As preliminary, first consider what operationalism and falsifiability mean.
Operationalism associates the meaning of a concept with a way to measure the concept. This originates with P. W. Bridgman’s The Logic of Modern Physics, New York: Macmillan, 1927.
Hasok Chang quotes Bridgman’s text, page 10, where Bridgman uses as an example the concept of "length":
In principle the operations by which length is measured should be
uniquely specified. If we have more than one set of operations, we
have more than one concept, and strictly there should be a separate
name to correspond to each different set of operations.
Sven Ove Hansson quotes Karl Popper’s idea of falsifiability in Conjectures and refutations. The growth of scientific knowledge, New York: Basic Books, 1962, page 39, as:
...statements or systems of statements, in order to be ranked as
scientific, must be capable of conflicting with possible, or
Those “conceivable observations” could falsify the “statements or systems of statements” if the observations actually occurred.
Given the above, here are some answers to the questions.
(1) Does operationalization guarantee testing falsifiability?
Defining the concepts one uses in terms of how they are measured does not mean that the statements or systems of statements using those concepts are falsifiable. In addition, one needs to describe conceivable observations that could falsify those statements or systems of statements using those concepts.
(2) Is the study of crowd behavior falsifiable science? From a
Freudian perspective I would say it is not falsifiable (e.g.,
collective unconscious) and from other perspectives that
operationalize some crowd variable I would say it is falsifiable.
The study of crowd behavior needs to construct statements or systems of statements sometimes called "theories". Those theories may or may not be falsifiable. If one can come up with a conceivable observation that would falsify the theory then the theory is falsifiable.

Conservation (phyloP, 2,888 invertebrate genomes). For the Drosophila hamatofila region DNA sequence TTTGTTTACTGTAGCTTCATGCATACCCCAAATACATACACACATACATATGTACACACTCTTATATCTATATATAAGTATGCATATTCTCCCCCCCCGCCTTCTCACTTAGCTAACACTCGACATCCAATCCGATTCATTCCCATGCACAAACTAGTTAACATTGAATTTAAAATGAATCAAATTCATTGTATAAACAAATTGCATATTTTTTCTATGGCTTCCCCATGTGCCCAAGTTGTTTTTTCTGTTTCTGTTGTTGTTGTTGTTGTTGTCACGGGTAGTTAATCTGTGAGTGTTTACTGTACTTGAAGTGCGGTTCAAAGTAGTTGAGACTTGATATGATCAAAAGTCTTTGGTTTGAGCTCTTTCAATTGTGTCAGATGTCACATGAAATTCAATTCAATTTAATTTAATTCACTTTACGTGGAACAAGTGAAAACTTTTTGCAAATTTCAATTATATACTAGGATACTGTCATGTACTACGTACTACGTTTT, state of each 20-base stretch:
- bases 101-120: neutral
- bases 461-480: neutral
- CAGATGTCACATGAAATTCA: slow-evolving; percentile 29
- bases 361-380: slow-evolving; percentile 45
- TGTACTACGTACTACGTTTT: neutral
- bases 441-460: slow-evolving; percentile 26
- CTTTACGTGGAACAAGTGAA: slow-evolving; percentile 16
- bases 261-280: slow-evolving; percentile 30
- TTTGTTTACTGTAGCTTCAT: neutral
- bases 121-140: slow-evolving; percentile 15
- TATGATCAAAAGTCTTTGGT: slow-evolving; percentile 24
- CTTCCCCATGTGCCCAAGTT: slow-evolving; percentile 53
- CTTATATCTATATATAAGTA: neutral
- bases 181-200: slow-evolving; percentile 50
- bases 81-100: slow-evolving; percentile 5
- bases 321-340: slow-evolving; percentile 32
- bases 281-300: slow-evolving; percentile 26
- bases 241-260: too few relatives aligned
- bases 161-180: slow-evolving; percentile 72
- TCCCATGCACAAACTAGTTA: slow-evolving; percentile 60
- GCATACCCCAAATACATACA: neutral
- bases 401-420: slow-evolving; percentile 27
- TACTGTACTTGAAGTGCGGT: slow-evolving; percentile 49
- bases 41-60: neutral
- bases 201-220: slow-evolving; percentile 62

(3) Could ethical concerns convert a question from being falsifiable
into being non-falsifiable? Once we operationalize our variable, there
is another "obstacle". Ethical concerns do not allow us to conduct a
study that could arise for example panic. So sources to test our
hypothesis are limited.
It is not necessary to be able with current technology, resources or other limitations such as ethical concerns to actually observe what one could conceivably observe for the statement or system of statements to be falsifiable.
(4) Could an evaluated non-falsifiable problem evolve with time and
become falsifiable? (e.g., Freudian vision to cognitive vision)
Once a conceivable observation is constructed that would falsify a statement or system of statements then those statements or system of statements are falsifiable based on Popper’s 1962 description of falsifiability.
References used in this answer:
Hansson, Sven Ove, "Science and Pseudo-Science", The Stanford Encyclopedia of Philosophy (Summer 2017 Edition), Edward N. Zalta (ed.), URL = https://plato.stanford.edu/archives/sum2017/entries/pseudo-science/
Chang, Hasok, "Operationalism", The Stanford Encyclopedia of Philosophy (Fall 2009 Edition), Edward N. Zalta (ed.), URL = https://plato.stanford.edu/archives/fall2009/entries/operationalism/